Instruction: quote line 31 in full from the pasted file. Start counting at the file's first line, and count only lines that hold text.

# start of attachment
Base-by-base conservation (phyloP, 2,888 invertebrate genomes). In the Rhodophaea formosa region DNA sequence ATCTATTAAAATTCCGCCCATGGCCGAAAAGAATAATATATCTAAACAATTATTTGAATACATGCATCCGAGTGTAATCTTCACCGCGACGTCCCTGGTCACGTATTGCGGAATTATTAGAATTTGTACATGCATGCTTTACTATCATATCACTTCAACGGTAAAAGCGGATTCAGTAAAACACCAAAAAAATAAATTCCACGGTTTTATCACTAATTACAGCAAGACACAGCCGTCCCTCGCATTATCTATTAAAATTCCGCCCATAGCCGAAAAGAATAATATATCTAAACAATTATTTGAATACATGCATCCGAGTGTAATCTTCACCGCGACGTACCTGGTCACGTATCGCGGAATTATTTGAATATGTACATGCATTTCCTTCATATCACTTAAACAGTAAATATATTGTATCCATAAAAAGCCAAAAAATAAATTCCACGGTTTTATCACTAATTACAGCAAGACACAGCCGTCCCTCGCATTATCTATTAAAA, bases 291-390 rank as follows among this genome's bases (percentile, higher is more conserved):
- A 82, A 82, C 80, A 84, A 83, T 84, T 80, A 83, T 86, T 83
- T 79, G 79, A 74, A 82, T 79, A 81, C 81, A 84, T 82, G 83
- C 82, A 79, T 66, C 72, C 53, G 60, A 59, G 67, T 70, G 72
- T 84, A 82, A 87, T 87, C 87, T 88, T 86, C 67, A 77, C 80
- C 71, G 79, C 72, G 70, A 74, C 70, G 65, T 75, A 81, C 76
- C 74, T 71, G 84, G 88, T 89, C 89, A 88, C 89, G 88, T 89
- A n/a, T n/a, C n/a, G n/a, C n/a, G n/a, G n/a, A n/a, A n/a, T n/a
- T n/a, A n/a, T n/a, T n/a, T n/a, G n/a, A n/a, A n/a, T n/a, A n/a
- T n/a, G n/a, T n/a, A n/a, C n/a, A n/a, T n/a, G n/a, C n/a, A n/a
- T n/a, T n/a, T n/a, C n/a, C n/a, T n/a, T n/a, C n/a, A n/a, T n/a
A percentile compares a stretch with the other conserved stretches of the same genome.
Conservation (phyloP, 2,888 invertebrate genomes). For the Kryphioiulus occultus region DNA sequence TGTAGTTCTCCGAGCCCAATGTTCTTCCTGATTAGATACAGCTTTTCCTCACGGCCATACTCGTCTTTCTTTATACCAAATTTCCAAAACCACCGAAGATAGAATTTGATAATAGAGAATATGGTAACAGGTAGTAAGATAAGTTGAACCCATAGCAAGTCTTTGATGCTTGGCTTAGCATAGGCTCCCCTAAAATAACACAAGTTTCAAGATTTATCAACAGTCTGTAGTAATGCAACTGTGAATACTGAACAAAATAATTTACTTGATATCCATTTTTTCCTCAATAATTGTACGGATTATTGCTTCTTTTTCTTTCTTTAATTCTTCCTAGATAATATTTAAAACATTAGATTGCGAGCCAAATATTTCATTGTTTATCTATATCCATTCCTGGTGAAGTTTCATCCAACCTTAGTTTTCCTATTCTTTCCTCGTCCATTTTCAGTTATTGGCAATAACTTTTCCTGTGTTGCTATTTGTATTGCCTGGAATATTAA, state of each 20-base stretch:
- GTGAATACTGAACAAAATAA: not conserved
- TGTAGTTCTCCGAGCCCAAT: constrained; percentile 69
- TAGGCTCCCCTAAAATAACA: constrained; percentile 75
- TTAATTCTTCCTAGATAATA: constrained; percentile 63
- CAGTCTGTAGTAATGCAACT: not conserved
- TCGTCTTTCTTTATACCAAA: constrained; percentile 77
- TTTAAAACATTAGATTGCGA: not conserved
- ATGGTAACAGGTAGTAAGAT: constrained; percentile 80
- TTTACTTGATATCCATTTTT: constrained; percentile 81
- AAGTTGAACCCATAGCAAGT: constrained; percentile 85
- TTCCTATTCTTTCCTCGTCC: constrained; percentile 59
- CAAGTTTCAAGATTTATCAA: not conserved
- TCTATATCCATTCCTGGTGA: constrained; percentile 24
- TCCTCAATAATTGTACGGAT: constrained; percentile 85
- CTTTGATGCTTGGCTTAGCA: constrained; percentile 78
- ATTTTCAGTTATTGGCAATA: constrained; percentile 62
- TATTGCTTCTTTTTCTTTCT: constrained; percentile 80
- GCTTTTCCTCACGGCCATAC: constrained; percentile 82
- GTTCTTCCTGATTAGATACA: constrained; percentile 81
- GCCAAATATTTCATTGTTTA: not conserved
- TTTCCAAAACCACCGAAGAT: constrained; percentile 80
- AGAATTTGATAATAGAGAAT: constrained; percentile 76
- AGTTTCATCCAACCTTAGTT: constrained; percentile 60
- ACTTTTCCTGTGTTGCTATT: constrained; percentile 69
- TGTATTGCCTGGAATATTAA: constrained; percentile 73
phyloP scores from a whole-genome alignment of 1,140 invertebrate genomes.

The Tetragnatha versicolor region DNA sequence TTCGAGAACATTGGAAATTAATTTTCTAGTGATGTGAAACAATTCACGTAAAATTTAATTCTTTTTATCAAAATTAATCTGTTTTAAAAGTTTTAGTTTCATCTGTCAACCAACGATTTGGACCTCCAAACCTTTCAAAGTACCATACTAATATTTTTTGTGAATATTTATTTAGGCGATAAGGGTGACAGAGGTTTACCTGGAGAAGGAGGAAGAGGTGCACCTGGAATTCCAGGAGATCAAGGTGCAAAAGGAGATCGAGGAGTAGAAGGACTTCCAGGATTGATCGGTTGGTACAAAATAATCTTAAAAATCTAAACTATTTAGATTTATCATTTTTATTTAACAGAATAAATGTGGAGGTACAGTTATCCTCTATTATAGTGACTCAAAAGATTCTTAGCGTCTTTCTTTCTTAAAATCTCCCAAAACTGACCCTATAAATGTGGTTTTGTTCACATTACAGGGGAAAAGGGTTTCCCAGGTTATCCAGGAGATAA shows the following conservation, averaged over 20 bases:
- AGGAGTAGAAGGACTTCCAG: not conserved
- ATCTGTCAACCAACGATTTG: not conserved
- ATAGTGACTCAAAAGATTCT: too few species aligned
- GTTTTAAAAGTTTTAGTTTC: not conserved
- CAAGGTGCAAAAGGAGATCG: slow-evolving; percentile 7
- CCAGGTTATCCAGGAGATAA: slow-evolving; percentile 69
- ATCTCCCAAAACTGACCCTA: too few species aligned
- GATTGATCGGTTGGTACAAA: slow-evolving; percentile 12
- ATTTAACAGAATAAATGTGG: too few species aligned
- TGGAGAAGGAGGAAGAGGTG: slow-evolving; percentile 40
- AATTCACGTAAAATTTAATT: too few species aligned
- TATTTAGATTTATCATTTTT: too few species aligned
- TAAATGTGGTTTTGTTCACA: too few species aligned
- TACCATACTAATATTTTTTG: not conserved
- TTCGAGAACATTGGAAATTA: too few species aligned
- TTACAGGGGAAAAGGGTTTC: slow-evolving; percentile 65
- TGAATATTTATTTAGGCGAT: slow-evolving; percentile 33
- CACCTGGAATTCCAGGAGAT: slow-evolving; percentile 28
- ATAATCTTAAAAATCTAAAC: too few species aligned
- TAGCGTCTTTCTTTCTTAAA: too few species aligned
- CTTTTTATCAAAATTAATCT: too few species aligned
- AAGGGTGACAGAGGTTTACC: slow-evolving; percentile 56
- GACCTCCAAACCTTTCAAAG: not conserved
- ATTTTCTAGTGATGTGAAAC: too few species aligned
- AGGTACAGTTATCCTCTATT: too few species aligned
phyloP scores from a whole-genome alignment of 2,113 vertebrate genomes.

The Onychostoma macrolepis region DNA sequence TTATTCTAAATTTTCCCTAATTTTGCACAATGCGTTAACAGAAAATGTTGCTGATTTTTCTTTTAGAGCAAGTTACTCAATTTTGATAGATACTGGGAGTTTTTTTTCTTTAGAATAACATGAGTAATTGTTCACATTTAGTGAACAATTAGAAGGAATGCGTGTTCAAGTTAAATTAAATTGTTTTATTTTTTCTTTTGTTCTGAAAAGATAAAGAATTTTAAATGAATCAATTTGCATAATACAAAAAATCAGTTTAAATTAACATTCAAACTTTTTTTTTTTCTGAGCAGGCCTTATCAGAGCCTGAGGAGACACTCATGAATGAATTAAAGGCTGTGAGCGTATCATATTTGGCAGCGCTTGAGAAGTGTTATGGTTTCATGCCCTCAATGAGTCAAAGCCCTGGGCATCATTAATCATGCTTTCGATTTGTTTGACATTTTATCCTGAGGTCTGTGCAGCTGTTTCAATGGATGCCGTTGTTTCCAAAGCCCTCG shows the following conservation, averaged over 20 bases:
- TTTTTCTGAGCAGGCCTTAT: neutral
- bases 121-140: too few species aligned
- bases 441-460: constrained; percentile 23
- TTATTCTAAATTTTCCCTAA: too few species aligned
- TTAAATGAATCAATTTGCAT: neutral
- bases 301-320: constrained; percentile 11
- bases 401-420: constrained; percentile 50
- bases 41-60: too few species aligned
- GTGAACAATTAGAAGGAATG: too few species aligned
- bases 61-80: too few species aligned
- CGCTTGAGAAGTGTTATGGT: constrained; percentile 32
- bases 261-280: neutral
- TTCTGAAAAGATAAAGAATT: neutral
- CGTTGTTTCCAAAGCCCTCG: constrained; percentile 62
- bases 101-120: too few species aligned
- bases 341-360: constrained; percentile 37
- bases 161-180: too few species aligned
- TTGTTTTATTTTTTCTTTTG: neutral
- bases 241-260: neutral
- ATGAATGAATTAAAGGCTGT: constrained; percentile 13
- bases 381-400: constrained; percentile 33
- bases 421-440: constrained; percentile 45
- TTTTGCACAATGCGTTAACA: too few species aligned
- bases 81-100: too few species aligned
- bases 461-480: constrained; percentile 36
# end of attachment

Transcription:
- GCTTTTCCTCACGGCCATAC: constrained; percentile 82